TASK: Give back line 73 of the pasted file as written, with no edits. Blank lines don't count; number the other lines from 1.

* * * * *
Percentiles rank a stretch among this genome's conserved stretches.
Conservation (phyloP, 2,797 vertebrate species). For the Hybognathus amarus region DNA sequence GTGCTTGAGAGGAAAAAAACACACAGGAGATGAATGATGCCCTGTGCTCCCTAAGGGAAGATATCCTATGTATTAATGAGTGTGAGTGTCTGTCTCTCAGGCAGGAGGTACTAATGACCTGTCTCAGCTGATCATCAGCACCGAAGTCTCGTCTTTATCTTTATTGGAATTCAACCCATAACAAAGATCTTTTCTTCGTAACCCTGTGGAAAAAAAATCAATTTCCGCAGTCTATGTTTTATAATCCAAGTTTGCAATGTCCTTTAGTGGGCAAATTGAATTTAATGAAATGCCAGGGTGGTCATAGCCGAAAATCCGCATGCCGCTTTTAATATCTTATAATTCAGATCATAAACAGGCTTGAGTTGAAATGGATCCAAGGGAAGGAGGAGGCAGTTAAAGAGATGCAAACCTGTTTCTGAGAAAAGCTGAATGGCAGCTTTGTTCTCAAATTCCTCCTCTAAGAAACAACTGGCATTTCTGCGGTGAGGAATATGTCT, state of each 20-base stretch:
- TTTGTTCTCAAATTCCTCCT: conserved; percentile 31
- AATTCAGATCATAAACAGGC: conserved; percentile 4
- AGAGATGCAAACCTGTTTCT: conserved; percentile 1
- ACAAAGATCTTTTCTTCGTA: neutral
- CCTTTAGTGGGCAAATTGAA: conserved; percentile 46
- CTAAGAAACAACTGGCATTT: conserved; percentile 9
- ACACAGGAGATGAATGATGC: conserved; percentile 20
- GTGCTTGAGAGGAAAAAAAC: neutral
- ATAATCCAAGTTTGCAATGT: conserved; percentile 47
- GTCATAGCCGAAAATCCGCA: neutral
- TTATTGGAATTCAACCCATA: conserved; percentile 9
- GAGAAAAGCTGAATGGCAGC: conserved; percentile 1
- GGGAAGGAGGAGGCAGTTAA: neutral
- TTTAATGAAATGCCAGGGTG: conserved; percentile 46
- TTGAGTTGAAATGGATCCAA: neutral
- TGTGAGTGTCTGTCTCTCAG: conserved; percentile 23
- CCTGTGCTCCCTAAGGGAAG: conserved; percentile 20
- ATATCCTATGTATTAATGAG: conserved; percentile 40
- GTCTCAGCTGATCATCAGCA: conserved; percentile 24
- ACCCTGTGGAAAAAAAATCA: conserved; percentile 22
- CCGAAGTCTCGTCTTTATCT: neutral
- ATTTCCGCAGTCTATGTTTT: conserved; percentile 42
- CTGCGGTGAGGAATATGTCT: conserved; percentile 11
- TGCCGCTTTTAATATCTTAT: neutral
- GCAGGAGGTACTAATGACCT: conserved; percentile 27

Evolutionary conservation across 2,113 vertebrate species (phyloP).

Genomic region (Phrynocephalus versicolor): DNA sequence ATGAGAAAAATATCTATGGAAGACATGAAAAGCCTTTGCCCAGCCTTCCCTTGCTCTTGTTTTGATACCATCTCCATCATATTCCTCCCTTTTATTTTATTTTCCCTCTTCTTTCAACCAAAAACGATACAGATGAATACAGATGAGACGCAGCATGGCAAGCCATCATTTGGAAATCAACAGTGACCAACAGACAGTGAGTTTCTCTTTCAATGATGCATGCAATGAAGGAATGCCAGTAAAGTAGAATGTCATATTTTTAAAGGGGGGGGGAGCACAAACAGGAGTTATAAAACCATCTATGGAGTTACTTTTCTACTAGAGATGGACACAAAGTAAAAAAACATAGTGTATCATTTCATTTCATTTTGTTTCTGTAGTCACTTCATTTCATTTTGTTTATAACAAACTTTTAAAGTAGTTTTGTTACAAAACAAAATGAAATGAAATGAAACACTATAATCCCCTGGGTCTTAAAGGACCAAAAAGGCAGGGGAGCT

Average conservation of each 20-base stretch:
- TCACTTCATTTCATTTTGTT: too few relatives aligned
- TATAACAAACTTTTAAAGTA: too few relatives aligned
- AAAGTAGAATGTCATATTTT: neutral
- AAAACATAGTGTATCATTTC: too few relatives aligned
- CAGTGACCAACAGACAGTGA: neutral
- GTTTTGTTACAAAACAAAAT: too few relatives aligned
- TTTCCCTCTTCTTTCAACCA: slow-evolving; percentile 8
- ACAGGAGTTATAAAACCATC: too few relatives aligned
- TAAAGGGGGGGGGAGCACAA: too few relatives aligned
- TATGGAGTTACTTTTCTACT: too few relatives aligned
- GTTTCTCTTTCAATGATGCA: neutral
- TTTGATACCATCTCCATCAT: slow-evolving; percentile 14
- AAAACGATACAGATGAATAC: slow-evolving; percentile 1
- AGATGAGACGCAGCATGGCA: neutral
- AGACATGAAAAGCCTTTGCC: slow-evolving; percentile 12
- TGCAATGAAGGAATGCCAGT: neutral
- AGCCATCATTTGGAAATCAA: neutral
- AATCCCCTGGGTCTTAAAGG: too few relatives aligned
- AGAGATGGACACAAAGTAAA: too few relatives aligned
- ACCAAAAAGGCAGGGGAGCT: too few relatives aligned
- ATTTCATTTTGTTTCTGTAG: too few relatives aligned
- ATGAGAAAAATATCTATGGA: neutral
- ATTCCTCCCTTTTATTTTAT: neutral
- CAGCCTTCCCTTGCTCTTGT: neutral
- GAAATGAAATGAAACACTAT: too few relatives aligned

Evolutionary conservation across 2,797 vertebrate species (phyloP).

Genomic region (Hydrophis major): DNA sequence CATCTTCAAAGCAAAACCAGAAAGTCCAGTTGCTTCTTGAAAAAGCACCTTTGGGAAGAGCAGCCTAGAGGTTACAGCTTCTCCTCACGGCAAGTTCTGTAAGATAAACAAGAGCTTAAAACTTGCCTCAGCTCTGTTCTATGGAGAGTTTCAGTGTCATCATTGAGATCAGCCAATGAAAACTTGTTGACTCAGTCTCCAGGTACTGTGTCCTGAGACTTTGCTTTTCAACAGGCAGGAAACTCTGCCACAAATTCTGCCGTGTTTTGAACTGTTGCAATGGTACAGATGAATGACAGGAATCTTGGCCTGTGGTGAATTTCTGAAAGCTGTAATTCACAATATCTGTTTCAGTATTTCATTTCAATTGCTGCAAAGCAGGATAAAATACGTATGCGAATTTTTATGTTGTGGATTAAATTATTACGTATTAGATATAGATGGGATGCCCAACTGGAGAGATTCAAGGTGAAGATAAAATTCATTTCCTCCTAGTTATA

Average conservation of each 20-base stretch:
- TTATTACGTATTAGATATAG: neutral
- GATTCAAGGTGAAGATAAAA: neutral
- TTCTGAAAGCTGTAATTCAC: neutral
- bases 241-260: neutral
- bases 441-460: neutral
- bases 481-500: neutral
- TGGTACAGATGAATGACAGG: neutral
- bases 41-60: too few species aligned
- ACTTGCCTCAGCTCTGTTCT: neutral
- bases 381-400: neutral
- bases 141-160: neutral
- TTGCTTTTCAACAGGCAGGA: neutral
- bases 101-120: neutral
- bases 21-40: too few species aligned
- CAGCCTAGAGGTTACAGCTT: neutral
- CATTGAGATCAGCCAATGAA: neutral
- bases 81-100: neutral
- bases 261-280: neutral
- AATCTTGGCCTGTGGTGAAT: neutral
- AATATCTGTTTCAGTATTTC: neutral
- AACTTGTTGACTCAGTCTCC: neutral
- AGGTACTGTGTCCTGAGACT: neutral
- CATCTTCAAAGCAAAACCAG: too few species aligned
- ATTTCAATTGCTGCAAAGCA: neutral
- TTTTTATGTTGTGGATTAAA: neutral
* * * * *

- CAGCCTAGAGGTTACAGCTT: neutral